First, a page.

Lifestyle Books and Art 01 Apr 2018 You’ll come ou ...
Aakar Patel is a senior journalist and columnist

You’ll come out of it with a dislike for Kejriwal

Published Apr 1, 2018, 2:29 am IST
Updated Apr 1, 2018, 2:29 am IST
Such self-awareness is touching but it isn’t reflected in the book he has written.
Arvind Kejriwal with supporters during his India Against Corruption movement days.
 Arvind Kejriwal with supporters during his India Against Corruption movement days.

The Aam Aadmi Party (AAP) is a remarkable phenomenon in South Asian politics. It has no equivalent as an urban movement that was produced bottom-up by volunteers and activists. There have been other attempts to do this elsewhere on the subcontinent but none that matches the AAP in terms of success. The party’s sweeping victory in Delhi Assembly elections requires a lot of understanding and analysis.

Very briefly, the party’s history can be summarised as follows: Around the year 2000, Arvind Kejriwal left the Indian Revenue Service (IRS) and began work as a Right to Information (RTI) activist in a Delhi neighbourhood.

 

Kejriwal helped citizens use the RTI as a tool to secure rights and information, meaning such things as rations, electricity connections and so on. During this period, he met and began working with Manish Sisodia who was also doing something similar. The work won Kejriwal the Ramon Magsaysay award in 2006 and he used the money to set up a trust on which former policewoman Kiran Bedi (now Governor of Puducherry) and lawyer Prashant Bhushan. The work focused on exposing corruption through RTIs, ironically a tool that the Manmohan Singh government had gifted India in 2005.

 

AAP & Down by Mayank Gandhi, Simon & Schuster, Rs 350.AAP & Down by Mayank Gandhi, Simon & Schuster, Rs 350.

In 2011, the group launched the India Against Corruption (IAC) movement in Delhi. In this, they roped in Maharashtrian activist Anna Hazare as its figurehead.

A series of “fasts-unto-death” in public spaces brought them in public eye and rivetted the nation, mainly because of coverage from television channels hostile to the Manmohan government. Series of stories on scandals like the 2G scam and the coal scam also helped.

The success of their activism encouraged the group to discard Anna, a volatile and mercurial figure, and launch a political party the next year.

 

They also gave up their hare-brained demand for a Lokpal with sweeping and dictatorial powers over an elected polity.

At this stage, people like Yogendra Yadav, the highly respected scholar and psephologist, also joined AAP, giving it credibility in the media and an intellectual heft that was absent from the wild ranting of Kejriwal, Bedi, Hazare and the lot.

How did AAP organise itself into a political force? What were the networks they set up? What did their thousands of volunteers actually do and how were they organised? How did candidates manage their campaigns within the budget and what did they spend the money on? These are the questions that would interest the reader.

 

Unfortunately, the answers to these are not to be found in this work, AAP & Down, by Mayank Gandhi, one of the members of the party’s national executive. Based in Mumbai, Gandhi’s role appears to be primarily twofold. During the IAC phase, which takes up 118 pages, he was managing Hazare, a difficult enough task for Kejriwal. After that, he was in the national executive which was a toothless body controlled by Kejriwal. Gandhi comes across as idealistic and well-meaning but vacuous. His constant exhortations to nationalism are tiresome and, in fact, alarming. And he is full of himself. The opening lines of the book are: “I request Mayank Gandhi to lead the India Against Corruption movement in Maharashtra,” Arvind Kejriwal announced at the National Conference for the Forum for Fast Justice in January, 2011.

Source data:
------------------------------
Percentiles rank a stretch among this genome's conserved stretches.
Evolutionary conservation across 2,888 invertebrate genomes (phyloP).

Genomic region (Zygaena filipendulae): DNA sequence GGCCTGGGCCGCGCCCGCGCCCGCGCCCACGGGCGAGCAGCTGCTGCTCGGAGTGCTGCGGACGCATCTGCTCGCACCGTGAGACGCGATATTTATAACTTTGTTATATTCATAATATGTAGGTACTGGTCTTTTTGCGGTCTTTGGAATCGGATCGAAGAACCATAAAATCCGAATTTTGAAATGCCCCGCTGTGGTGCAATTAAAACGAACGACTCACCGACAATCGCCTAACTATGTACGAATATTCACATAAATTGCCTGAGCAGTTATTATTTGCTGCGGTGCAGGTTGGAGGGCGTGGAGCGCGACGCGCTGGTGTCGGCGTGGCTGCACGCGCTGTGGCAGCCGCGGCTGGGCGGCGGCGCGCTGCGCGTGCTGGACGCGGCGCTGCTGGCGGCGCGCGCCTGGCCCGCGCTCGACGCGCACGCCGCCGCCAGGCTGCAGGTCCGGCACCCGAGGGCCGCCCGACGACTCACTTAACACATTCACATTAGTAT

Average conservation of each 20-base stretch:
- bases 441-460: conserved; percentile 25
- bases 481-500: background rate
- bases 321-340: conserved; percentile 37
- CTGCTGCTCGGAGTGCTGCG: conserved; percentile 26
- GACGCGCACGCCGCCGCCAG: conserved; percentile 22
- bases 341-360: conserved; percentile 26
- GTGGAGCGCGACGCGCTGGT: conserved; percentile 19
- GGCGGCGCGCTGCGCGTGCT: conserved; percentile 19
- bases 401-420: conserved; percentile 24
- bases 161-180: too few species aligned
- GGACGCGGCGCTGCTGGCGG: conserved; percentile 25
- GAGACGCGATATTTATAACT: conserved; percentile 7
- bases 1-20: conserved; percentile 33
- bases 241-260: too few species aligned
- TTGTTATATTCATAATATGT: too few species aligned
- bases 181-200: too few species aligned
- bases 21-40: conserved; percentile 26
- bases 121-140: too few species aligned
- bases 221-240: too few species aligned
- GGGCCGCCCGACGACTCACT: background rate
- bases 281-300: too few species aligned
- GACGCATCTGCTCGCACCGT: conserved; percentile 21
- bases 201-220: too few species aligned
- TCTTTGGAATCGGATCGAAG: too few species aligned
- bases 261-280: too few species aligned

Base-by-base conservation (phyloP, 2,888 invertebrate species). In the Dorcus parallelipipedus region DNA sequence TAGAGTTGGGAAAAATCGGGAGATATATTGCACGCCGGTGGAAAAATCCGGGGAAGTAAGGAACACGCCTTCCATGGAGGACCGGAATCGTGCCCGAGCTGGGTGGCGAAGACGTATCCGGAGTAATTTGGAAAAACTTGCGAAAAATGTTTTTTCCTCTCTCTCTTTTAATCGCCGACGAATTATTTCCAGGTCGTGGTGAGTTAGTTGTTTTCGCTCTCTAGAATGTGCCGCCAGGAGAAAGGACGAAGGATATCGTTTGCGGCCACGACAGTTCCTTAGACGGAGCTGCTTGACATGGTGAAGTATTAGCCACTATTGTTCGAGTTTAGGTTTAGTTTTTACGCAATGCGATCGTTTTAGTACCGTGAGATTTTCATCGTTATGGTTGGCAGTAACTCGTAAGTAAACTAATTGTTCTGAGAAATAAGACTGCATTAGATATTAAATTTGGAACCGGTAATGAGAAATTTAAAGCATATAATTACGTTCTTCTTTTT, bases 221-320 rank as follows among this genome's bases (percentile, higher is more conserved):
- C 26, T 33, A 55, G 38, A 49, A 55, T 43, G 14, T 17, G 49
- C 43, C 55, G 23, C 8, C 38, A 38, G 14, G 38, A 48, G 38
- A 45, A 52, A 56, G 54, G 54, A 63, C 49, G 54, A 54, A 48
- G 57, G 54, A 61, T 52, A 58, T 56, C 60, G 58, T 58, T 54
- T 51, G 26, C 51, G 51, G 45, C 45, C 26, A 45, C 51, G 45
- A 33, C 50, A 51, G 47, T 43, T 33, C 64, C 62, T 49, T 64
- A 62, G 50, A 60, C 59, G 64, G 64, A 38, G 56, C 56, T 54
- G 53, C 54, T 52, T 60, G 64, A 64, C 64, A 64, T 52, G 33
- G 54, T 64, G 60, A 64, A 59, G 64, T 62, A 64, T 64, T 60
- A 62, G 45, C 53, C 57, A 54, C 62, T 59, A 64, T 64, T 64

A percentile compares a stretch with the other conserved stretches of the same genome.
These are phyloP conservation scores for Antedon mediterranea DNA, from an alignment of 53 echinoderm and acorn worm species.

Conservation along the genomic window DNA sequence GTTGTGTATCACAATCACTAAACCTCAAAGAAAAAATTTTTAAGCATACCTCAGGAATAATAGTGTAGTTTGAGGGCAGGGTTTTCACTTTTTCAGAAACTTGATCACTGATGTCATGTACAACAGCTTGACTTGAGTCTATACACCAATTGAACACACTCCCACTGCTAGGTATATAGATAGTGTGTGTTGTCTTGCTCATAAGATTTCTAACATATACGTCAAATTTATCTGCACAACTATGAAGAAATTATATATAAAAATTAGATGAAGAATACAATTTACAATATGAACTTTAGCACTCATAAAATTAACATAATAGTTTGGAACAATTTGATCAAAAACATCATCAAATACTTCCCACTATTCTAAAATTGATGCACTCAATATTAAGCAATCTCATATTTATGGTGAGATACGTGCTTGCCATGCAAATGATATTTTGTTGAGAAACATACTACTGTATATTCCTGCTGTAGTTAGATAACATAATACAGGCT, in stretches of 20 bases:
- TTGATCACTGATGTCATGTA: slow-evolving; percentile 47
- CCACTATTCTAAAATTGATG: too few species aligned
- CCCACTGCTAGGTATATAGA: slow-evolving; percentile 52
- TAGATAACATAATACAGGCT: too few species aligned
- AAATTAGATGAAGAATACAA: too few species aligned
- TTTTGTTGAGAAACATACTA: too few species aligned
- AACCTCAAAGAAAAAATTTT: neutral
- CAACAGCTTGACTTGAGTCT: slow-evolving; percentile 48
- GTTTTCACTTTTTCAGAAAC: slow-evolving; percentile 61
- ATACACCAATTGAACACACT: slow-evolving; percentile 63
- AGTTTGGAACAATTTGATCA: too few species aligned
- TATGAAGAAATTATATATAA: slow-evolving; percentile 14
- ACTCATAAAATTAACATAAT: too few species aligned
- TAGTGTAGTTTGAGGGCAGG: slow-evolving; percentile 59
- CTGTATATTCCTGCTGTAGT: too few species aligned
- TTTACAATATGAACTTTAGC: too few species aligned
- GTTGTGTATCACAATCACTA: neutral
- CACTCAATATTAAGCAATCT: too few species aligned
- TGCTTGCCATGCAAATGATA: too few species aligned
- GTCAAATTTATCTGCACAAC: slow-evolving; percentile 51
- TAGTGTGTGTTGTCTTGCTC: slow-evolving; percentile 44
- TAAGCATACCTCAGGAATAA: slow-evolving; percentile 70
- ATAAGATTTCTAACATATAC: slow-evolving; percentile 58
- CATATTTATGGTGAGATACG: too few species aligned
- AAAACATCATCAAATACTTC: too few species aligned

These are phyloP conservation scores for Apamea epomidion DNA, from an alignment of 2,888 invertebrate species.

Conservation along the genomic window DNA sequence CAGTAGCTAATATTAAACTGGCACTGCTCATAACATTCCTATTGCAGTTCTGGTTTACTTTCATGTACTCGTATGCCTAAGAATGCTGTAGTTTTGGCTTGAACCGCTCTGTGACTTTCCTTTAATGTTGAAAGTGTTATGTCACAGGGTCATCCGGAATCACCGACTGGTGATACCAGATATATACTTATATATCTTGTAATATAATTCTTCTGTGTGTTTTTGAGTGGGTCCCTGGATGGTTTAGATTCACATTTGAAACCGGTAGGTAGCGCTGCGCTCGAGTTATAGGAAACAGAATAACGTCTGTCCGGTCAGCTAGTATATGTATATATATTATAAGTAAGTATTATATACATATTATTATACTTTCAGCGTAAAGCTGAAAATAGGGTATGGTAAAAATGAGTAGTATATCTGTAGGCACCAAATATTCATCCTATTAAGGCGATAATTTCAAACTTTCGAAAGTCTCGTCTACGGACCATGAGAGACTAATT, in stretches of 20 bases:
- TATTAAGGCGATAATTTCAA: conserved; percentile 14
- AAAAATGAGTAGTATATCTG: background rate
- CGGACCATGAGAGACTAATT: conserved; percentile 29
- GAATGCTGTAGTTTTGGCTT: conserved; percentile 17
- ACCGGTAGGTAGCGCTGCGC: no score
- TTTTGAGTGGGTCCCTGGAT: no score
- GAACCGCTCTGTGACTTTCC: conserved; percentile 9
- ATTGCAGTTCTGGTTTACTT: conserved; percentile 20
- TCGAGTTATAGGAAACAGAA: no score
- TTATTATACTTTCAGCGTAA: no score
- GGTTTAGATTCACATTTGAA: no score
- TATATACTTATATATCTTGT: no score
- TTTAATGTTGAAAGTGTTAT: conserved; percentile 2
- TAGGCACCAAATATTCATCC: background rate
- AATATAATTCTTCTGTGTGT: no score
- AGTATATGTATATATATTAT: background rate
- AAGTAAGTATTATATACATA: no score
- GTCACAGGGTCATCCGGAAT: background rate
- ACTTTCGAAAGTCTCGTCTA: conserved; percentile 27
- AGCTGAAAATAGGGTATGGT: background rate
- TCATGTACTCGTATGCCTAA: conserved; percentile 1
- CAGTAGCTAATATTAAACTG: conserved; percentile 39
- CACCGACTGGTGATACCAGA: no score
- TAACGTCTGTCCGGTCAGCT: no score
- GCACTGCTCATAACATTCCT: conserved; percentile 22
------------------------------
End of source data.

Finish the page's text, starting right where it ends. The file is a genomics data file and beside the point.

Much of the book is in this vein. Gandhi became news when he wrote a blog revealing details of the bizarre way in which Kejriwal got rid of Yogendra Yadav and Prashant Bhushan (who were asking, politely, for decisions to be less concentrated in the person of Kejriwal). This happens after Kejriwal leads the party to a superb victory in the second elections in Delhi the party contested in 2015, winning 67 of the 70 seats. After this, Kejriwal turns inwards and sweeps the party clean of all those who want inner-party democracy and sets up a dictatorship.

 

Gandhi’s own role in the Yadav/Bhushan episode borders on the shameful. He abstains from voting on the removal of the two men even while he himself makes it absolutely clear that Kejriwal is victimising Yadav and Bhushan. He hangs around the party later even when it is communicated to him that he is not wanted.

This is the best part of the book and one cannot help coming out of it without developing a strong dislike for Kejriwal and the chamchas he has surrounded himself with. Gandhi communicates quite well the dignity with which Yadav and Bhushan sought to resolve the dispute (they offer to go away) and the viciousness with which Kejriwal treats them. Gandhi also explains clearly the crux of the rift between the poet and orator Kumar Vishwas and Kejriwal.

 

But for the majority of the book, there is not much to hold the reader and certainly the material and granular detail that one might expect from a participant of a phenomenal event are missing. There is far too much of Gandhi himself. There is a moment of honesty at the end: One day, at the Mumbai airport, I caught myself trying to make eye contact with people, hungry for recognition. I had to stop myself. What was I doing?

Such self-awareness is touching but it isn’t reflected in the book he has written.

Aakar Patel is a writer, columnist and executive director of Amnesty International (India)

 

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